When CIA Director William J. Casey appointed Max Hugel as the nation's chief spymaster, the action so astonished top-ranked White House officials that Casey wrote a letter to President Reagan explaining his unusual selection.
"It was a coup by Casey," a well-placed White House aide said yesterday.
If there was anyone in the White House who wasn't surprised by that action, which was made public in mid-May, he couldn't be found yesterday. One well-placed official said that the president's top triumvirate of aides -- chief staff James A. Baker III, deputy chief of staff Michael K. Deaver and counselor Edwin Meese III -- were all caught off guard by Casey's decision.
There was an immediate outcry from intelligence officials as well as those who worked with Hugel in the 1980 Reagan campaign. Hugel's job as deputy CIA director for operations is one of the most senstive and important in the government.
The response prompted Casey to defend his selection. In his letter to Reagan, the CIA director argued that Hugel possessed valuable managerial skills and had proven himself in the Reagan campaign. Casey also claimed that Hugel's campaign work organizing ethnic groups was similar to organizing covert operations.
Casey said in his letter that he had known and trusted Hugel for 20 years and wanted someone from outside the intelligence community to prevent in-fighting for the job.
"Does the White House know about this?" was the first response of Stuart K. Spencer, Reagan's chief 1980 campaign strategist, to Hugel's appointment.
Despite such warning signals, which included strongly voiced private objections from prominent members of the intelligence community, the White House did not overrule Casey. High-placed officials deplored the choice but said it was Casey's to make.
Yesterday, Casey declined to comment on his reasons for picking Hugel, who went into the CIA with him Jan. 21 as a special assistant and then was promoted to deputy director of administration, before being chosen to head the operations directorate.
But others in the administration tried to explain Casey's reasoning.
"Max had done a lot of overseas work," Meese told the Washington Post last week. "That's been a large part of his professional career as an overseas marketeer. Also, Bill admired his ability to manage things in the campaign and felt he would be the right person to put in that job.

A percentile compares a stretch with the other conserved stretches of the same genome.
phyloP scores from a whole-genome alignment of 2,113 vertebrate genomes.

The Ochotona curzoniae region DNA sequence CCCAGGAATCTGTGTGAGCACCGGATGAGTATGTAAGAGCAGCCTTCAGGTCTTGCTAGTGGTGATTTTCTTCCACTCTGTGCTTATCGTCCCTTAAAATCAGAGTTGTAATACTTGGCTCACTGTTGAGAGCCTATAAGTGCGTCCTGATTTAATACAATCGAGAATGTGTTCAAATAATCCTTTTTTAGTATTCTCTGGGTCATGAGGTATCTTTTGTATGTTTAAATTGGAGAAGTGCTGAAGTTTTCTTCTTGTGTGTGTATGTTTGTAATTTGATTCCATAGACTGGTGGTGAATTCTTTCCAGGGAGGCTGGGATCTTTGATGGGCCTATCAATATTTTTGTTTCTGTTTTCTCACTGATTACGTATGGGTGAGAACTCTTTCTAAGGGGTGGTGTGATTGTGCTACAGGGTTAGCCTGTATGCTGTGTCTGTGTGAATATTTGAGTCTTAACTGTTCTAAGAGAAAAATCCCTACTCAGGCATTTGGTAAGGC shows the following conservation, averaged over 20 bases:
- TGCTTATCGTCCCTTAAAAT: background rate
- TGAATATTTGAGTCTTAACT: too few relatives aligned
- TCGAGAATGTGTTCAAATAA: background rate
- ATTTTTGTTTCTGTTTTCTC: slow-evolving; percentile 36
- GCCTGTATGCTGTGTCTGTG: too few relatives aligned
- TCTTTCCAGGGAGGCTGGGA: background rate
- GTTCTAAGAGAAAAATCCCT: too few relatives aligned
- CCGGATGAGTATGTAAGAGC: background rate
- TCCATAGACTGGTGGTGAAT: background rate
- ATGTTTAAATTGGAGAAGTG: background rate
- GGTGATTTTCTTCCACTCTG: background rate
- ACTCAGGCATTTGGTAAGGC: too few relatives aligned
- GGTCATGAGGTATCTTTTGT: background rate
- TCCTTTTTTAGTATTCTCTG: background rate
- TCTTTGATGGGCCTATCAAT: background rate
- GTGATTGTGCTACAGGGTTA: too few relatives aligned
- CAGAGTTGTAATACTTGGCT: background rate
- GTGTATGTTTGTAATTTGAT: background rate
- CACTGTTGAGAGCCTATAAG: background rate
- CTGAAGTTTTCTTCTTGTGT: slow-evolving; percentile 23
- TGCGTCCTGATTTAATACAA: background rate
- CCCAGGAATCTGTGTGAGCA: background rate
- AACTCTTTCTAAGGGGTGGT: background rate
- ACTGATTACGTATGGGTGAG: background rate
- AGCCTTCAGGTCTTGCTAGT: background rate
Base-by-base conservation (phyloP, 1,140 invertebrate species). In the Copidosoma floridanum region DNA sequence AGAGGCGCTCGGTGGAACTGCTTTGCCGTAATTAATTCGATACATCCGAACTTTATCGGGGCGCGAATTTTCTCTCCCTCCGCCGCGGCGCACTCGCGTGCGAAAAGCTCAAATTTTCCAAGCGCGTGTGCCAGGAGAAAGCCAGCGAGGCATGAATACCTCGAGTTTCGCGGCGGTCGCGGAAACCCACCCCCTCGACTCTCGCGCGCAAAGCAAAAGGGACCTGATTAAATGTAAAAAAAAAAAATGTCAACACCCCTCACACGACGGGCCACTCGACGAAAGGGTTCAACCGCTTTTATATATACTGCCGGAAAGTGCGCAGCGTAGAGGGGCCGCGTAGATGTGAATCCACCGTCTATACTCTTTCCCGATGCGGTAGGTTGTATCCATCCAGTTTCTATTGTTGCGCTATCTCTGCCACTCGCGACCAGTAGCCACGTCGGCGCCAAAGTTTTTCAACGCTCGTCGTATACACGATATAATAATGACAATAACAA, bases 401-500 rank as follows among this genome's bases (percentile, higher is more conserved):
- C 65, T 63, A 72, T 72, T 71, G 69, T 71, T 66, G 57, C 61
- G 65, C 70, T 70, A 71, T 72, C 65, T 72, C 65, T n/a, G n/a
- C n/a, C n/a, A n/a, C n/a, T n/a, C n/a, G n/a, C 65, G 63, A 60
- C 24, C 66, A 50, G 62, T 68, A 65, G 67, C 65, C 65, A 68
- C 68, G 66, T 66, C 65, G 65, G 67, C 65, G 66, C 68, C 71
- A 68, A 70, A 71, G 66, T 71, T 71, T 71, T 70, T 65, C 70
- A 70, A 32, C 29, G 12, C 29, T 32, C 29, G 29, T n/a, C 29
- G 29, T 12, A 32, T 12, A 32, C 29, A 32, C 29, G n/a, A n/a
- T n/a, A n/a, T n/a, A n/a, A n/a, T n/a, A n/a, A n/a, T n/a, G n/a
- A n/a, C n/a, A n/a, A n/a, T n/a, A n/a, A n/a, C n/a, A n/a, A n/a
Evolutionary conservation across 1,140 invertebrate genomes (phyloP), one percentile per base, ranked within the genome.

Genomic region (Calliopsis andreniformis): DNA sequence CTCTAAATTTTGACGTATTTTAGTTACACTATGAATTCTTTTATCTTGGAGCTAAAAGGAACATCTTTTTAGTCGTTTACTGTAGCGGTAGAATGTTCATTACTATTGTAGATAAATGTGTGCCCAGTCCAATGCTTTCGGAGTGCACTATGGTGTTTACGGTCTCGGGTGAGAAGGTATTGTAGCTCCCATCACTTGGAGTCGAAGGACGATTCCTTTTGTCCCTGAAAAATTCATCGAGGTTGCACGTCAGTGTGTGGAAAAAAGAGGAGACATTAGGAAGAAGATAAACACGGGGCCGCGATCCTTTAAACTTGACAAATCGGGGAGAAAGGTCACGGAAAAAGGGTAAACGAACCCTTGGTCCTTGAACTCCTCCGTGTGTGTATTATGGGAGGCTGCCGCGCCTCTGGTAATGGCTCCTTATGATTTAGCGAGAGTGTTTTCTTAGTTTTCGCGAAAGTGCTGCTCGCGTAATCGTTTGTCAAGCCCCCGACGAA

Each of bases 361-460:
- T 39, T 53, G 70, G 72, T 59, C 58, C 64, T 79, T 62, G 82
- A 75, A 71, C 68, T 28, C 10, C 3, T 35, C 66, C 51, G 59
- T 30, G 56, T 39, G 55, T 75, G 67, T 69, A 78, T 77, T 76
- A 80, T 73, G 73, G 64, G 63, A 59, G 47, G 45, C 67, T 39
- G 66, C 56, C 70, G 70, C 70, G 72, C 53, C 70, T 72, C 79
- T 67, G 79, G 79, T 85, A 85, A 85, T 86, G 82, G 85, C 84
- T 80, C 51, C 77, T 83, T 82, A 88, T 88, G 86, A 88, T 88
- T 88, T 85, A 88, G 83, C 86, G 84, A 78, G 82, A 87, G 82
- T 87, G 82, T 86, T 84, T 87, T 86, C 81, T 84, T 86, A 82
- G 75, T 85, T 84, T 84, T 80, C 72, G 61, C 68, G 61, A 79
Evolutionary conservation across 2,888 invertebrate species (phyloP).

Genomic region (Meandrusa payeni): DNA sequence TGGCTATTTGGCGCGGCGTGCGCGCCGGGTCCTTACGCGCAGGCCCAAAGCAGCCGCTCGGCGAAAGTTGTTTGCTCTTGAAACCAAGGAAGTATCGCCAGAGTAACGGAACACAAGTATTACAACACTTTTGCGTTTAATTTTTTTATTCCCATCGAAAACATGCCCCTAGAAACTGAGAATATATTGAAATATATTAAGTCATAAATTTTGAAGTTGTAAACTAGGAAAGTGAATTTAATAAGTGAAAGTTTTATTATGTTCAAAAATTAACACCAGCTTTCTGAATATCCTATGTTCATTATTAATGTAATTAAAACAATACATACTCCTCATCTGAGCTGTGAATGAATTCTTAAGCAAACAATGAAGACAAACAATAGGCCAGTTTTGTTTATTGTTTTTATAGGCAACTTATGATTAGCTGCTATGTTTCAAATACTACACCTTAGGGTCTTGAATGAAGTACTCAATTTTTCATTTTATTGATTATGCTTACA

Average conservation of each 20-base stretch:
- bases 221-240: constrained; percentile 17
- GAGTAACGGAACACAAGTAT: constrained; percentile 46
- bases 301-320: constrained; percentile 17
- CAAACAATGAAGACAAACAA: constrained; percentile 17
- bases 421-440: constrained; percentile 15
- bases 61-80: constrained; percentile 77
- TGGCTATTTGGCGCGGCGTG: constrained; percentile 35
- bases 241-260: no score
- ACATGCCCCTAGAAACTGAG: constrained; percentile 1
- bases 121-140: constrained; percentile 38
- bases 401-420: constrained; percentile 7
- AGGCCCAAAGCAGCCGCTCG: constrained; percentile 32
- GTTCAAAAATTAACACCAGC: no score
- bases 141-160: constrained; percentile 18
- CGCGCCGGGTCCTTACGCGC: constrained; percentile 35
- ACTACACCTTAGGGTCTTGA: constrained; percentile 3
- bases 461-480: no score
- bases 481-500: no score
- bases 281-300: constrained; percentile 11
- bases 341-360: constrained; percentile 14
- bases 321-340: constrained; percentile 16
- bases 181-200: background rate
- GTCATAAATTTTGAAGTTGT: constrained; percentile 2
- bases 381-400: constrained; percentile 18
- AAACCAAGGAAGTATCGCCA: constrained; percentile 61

"He restructured that particular segment of the agency by having, in essence, a lay administrator, a non-career administrator, and then had two career specialists in charge of the two halves, which they had not had before. . . . He was interested in having, as part of his total management plan over there, someone he could rely on 100 percent."
Such explanations have failed to satisfy CIA professionals.
A former deputy director of operations for the agency said yesterday that Hugel "substitutes profanity for thought" in a job that is one of the most important in the CIA.
"This person is in charge of assignments and judgments in the field of covert intelligence, picking station chiefs and deputy station chiefs in foreign countries, making the final decisions on covert operations and on personnel," this former official said. "This is the man who decides on whether or not a covert action is practically feesible. There is no substitute for experience in that area."
Another high-ranking career CIA expert questioned the wisdom of appointing anyone with a stocks-and-bonds background to be deputy director of operations (DDO).